TITLE

Identification of DNA-binding protein target sequences by physical effective energy functions: free energy analysis of lambda repressor-DNA complexes

AUTHOR(S)
Moroni, Elisabetta; Caselle, Michele; Fogolari, Federico
PUB. DATE
January 2007
SOURCE
BMC Structural Biology;2007, Vol. 7, p61
SOURCE TYPE
Academic Journal
DOC. TYPE
Article
ABSTRACT
Background: Specific binding of proteins to DNA is one of the most common ways gene expression is controlled. Although general rules for the DNA-protein recognition can be derived, the ambiguous and complex nature of this mechanism precludes a simple recognition code, therefore the prediction of DNA target sequences is not straightforward. DNA-protein interactions can be studied using computational methods which can complement the current experimental methods and offer some advantages. In the present work we use physical effective potentials to evaluate the DNA-protein binding affinities for the λ repressor-DNA complex for which structural and thermodynamic experimental data are available. Results: The binding free energy of two molecules can be expressed as the sum of an intermolecular energy (evaluated using a molecular mechanics forcefield), a solvation free energy term and an entropic term. Different solvation models are used including distance dependent dielectric constants, solvent accessible surface tension models and the Generalized Born model. The effect of conformational sampling by Molecular Dynamics simulations on the computed binding energy is assessed; results show that this effect is in general negative and the reproducibility of the experimental values decreases with the increase of simulation time considered. The free energy of binding for non-specific complexes, estimated using the best energetic model, agrees with earlier theoretical suggestions. As a results of these analyses, we propose a protocol for the prediction of DNA-binding target sequences. The possibility of searching regulatory elements within the bacteriophage λ genome using this protocol is explored. Our analysis shows good prediction capabilities, even in absence of any thermodynamic data and information on the naturally recognized sequence. Conclusion: This study supports the conclusion that physics-based methods can offer a completely complementary methodology to sequence-based methods for the identification of DNA-binding protein target sequences.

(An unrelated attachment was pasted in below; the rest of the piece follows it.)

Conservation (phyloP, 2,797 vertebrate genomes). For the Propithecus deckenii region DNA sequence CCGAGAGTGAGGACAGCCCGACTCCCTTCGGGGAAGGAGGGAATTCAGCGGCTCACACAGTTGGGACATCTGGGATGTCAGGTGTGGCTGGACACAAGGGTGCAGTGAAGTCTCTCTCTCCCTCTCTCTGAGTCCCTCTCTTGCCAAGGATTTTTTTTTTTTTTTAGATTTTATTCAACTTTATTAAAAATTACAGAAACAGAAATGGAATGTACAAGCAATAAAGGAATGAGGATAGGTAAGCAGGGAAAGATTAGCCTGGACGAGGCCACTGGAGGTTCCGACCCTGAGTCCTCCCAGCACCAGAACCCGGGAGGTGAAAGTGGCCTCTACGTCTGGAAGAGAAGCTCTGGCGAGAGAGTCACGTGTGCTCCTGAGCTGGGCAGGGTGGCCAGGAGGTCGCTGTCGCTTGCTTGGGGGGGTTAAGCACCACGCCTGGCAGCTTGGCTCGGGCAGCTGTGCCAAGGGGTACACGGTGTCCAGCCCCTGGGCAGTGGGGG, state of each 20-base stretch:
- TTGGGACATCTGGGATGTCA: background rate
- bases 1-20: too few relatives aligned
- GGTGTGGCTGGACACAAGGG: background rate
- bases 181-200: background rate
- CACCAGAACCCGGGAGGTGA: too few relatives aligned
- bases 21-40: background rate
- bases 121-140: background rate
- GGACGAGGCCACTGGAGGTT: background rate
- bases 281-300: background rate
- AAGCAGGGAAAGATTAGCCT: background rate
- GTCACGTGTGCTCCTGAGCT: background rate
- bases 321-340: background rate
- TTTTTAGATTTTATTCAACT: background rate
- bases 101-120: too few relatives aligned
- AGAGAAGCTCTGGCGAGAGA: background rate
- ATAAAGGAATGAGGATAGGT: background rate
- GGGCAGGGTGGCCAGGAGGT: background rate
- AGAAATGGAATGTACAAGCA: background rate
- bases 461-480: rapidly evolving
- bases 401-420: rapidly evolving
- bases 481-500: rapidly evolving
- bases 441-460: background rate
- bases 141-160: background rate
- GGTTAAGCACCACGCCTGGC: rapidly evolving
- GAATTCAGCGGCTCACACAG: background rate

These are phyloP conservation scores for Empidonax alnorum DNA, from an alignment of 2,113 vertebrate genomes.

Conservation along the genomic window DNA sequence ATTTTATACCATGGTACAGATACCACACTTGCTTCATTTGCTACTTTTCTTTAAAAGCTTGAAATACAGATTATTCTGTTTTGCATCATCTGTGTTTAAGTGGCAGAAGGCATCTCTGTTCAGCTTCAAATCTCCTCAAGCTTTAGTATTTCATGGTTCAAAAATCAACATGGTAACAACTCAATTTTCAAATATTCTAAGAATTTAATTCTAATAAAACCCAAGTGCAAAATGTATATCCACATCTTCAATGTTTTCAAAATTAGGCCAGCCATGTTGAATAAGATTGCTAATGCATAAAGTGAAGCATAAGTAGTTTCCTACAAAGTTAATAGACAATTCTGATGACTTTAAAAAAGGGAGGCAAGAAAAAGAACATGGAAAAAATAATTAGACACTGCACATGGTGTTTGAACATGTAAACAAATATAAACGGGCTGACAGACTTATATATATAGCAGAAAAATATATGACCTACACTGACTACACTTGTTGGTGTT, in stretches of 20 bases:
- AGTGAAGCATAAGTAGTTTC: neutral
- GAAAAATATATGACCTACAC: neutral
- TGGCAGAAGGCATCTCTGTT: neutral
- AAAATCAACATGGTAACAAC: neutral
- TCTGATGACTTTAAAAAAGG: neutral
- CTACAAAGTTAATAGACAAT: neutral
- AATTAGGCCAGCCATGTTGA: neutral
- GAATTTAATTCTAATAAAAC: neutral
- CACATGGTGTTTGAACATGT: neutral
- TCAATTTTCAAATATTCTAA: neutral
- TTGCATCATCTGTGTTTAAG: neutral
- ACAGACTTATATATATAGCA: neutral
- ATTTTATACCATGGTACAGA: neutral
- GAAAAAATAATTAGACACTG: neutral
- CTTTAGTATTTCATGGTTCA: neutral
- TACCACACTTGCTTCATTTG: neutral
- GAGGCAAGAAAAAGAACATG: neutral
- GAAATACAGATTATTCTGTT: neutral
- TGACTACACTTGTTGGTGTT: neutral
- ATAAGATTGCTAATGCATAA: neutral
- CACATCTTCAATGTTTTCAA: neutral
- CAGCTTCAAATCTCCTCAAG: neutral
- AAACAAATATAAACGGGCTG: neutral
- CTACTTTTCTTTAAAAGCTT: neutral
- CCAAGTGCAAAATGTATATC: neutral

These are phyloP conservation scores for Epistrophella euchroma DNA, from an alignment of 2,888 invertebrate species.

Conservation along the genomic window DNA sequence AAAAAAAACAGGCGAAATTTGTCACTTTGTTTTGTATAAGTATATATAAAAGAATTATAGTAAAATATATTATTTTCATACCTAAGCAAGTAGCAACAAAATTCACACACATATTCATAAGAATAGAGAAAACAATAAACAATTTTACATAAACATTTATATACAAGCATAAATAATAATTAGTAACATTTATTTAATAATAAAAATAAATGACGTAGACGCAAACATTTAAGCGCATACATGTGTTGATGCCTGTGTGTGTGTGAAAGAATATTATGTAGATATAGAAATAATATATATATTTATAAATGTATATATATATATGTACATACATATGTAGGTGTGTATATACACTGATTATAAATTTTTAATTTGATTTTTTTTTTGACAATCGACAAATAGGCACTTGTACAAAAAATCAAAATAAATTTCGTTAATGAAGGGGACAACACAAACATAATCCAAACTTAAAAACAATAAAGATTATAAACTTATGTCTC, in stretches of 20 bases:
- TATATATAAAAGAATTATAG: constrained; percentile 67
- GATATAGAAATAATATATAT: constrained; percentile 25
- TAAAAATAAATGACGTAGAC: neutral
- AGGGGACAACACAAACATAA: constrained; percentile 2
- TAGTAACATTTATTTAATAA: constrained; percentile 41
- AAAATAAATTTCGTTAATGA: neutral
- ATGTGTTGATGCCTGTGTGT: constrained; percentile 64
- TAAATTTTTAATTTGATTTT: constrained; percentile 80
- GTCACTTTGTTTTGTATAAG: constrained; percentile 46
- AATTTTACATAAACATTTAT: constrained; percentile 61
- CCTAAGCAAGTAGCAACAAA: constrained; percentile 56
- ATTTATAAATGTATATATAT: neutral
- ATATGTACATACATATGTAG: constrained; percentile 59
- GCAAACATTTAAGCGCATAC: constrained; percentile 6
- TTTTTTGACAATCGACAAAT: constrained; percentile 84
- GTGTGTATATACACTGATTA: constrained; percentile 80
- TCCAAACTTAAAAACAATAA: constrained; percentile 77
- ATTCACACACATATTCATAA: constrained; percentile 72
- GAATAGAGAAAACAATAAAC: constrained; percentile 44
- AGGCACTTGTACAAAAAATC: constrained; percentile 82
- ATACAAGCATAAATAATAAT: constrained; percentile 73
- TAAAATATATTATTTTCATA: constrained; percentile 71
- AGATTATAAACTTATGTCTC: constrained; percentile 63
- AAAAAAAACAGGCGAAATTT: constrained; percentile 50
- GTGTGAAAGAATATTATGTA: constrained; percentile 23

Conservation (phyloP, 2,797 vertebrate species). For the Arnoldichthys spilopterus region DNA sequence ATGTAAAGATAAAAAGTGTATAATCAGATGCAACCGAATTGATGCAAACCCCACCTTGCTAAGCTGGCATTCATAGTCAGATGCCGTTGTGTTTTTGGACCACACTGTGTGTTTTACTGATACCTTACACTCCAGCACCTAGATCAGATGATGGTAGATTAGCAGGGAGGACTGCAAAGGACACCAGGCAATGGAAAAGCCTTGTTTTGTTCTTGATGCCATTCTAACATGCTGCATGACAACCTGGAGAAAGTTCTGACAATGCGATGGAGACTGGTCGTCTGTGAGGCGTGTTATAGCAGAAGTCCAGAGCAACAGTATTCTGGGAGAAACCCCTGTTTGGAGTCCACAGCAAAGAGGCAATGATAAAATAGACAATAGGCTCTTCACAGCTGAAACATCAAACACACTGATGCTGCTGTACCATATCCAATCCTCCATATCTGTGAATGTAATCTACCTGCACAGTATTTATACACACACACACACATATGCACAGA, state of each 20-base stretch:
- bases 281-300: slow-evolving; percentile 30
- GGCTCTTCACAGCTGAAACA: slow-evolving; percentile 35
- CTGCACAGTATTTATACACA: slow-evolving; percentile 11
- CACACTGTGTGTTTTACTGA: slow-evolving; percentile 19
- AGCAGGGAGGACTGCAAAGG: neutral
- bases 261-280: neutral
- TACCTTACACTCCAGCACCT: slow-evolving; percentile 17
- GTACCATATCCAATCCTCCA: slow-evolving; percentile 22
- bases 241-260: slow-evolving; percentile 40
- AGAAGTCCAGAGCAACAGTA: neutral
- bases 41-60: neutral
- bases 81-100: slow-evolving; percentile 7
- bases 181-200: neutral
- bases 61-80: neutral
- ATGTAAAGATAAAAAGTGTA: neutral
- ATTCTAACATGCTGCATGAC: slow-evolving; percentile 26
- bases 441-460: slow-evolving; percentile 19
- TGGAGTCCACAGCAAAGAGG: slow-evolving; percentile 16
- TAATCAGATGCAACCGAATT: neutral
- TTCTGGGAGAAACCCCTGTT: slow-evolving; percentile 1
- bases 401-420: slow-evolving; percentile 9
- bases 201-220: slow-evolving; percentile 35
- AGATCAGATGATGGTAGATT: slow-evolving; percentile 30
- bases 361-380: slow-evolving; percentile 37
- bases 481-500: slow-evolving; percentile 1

ACCESSION #
34976763

 

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